Phyllis Fast

 Athabascan Scholar, Writer, Visual Artist

Phyllis Ann Fast

​​​​​Education Marks

  • Harvard University, Ph.D. in Social Anthropology (1998).
    Dissertation title: Gwich'in Women, Gwich'in Healing:
    Responses of Northern Athabascans to Postcolonial Hegemonies

  • University of Alaska Anchorage, Master of Arts, Alaska Native Literary Forms
    (interdisciplinary Anthropology and English, 1990).
    Thesis title: Naatsilanei and Ko'ehdan, a Semiotic Analysis of Two Alaska Native Myths.

  • University of Alaska Anchorage, ANTH A360 Anthropology of Art (2007-2014)
  • University of Alaska Fairbanks, Beginning Drawing (1994)
  • University of Alaska Fairbanks, Beginning Watercolor (1993)
  • University of Alaska Fairbanks (1968), Bachelor of Arts, English

Exhibits 

  • Featured speaker and artist, “Visualizing Sovereignty”, University of Wisconsin Milwaukee, November and December 2014.
  • Babes in the Woods, gallery representation, Anchorage, Alaska, 2008 and 2009
  • Two Spirits Gallery, Anchorage Alaska, 2007 solo exhibit
  • Native Art Center of the University of Alaska Fairbanks, traveling exhibit of
    “Alaska 2005: Native Arts Now” displayed for the 39th annual AFN Conference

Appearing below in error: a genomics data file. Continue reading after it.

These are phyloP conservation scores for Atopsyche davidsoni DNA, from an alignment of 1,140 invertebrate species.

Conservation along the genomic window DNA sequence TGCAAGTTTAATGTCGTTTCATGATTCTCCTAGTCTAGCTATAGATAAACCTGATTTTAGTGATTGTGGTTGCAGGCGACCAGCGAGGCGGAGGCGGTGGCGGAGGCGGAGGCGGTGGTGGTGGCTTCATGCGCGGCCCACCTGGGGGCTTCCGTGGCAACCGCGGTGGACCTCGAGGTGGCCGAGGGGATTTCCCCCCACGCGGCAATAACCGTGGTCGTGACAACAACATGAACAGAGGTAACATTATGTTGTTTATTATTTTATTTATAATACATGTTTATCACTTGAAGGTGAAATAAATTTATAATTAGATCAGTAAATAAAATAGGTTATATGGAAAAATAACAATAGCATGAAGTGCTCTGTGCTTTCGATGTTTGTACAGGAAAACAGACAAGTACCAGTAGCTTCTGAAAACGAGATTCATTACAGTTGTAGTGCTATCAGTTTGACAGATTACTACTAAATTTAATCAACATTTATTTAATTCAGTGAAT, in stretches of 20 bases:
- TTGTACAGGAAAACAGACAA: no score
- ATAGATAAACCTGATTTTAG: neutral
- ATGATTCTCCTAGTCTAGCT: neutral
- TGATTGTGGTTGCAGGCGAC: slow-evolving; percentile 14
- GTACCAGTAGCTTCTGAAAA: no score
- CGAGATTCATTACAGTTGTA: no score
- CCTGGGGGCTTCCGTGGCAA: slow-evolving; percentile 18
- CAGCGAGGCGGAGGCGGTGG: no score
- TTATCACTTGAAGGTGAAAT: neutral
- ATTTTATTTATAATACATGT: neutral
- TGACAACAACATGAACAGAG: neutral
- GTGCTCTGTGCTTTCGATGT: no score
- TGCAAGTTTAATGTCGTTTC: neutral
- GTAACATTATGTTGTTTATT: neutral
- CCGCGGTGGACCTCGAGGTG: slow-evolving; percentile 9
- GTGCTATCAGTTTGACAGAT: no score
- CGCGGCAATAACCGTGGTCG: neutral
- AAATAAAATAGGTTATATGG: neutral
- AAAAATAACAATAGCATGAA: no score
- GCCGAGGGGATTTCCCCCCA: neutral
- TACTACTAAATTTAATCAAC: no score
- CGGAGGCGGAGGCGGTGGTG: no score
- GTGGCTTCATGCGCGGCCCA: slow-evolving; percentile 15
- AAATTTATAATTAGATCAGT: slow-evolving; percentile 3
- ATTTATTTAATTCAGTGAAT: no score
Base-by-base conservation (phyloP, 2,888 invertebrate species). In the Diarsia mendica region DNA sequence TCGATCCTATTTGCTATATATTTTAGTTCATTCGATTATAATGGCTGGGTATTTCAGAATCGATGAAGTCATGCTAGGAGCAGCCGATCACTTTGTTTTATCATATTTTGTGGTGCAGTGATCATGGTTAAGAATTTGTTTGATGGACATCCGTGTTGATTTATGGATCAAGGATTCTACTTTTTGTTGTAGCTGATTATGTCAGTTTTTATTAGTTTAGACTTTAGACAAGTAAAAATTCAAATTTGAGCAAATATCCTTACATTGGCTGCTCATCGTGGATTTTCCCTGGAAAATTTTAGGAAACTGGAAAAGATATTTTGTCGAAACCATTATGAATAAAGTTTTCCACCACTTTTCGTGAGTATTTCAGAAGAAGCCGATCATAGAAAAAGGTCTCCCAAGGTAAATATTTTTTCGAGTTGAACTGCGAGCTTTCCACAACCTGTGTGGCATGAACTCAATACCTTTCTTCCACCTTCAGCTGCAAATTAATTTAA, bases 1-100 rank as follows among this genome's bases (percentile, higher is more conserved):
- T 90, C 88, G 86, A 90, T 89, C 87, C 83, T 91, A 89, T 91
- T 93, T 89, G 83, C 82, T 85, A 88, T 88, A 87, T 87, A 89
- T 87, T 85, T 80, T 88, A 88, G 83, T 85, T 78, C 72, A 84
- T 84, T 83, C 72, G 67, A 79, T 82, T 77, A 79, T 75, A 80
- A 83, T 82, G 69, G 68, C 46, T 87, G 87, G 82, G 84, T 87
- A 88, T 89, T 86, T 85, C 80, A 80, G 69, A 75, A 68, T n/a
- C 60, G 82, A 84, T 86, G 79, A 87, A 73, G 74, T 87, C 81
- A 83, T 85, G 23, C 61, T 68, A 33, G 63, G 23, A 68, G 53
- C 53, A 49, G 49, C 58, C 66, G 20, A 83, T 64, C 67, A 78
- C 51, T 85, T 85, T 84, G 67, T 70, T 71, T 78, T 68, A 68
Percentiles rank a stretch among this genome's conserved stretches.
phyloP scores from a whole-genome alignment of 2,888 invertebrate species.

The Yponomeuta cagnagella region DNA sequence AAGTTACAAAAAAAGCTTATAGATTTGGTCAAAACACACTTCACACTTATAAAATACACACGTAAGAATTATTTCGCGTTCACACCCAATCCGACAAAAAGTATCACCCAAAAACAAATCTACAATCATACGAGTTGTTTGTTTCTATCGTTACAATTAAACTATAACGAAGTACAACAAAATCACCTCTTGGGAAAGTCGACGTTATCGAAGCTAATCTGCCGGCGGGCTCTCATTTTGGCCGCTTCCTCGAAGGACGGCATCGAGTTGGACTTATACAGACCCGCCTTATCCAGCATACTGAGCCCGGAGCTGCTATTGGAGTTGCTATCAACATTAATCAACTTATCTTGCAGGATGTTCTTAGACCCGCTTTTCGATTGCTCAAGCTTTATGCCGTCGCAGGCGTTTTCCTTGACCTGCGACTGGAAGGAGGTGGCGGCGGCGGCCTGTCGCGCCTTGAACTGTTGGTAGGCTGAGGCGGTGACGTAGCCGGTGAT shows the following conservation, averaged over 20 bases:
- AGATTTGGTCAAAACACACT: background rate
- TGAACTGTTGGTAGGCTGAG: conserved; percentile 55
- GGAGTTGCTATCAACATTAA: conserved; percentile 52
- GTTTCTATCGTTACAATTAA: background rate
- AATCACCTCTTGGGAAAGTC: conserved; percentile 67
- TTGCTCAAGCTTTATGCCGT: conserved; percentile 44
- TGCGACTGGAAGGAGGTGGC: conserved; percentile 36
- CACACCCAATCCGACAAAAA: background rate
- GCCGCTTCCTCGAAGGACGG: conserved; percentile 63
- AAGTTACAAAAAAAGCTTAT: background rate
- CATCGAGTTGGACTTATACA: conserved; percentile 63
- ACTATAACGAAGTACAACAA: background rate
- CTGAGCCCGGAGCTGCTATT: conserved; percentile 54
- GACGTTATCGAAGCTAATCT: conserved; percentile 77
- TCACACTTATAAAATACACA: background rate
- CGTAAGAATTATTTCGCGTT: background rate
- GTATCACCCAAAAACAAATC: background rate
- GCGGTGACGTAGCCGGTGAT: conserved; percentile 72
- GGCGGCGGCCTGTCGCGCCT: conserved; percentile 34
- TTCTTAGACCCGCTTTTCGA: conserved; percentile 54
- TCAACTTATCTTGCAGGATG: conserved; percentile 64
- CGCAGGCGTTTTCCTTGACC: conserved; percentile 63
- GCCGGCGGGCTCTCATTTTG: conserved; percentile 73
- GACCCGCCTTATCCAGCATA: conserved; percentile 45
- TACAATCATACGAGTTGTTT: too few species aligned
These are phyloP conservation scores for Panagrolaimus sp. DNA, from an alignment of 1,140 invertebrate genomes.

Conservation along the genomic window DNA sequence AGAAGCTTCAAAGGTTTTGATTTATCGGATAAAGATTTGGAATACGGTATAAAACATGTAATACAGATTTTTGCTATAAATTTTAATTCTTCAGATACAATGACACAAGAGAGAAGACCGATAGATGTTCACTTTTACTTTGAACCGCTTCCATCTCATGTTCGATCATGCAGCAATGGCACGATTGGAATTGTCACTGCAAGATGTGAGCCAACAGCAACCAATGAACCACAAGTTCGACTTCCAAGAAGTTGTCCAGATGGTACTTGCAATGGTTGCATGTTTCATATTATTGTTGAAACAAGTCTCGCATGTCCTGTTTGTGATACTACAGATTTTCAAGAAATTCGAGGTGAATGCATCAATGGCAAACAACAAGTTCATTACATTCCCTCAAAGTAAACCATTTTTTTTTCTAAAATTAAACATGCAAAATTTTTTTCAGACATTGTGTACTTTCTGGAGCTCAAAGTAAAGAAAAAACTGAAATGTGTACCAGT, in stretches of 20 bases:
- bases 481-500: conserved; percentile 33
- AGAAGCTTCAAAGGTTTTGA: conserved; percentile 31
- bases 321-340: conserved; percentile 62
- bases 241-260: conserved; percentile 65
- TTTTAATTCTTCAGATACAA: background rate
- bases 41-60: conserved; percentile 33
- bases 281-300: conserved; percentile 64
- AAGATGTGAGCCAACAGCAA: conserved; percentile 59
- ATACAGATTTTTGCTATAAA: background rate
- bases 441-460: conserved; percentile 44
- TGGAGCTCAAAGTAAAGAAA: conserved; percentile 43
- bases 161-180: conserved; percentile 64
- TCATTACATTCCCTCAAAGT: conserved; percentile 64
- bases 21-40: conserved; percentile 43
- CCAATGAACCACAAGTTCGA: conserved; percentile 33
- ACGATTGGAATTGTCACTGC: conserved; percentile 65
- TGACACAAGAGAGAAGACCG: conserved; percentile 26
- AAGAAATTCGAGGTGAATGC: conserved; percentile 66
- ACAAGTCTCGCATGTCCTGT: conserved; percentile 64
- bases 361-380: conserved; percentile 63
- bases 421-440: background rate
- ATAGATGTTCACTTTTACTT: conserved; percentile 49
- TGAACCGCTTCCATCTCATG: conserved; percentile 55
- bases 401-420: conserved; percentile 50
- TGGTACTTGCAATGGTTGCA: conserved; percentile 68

• Alaska 2005:  Native Arts Now invitational exhibit, curator, Ron Senungetuk, Kenai, Alaska
  • North Central Missouri College one-woman show, March 2004
  • Koahnic Broadcasting tee shirt featuring “Athabascan Country Conversations,” May 2004
  • Wells Street Gallery invitational show, Fairbanks, Alaska, June 2003
  • “Undercurrents,” Morris-Decker Gallery, Anchorage Alaska, March 2003
  • Peabody Essex Museum, Salem, Massachusetts. 
    Four paintings selected from the Second Annual All Alaska Native Juried Art Show for a traveling exhibit to open November, 2001

  • “Ceremony of Healing:  A visual arts exhibit and reading by Alaska Native Women” at Alaska Pacific University, June 2001. 
    Six paintings and collages.

  • “Threads of Gold,” guest curator for UA Museum project on Athabascan women, June 1997
  • "Tinmiagpuk, Tilila Koyona, Aquila chrysactos:  Iñupiaq and Koyukon interpretations of the Golden Eagle," Kolstad Gallery in Anchorage Alaska, July 1997. 
  • Two-woman visual art show "Kwanetun, a Story of Survival and Revenge,"  exhibit, Window​ Gallery, Anchorage, Alaska, April 1988.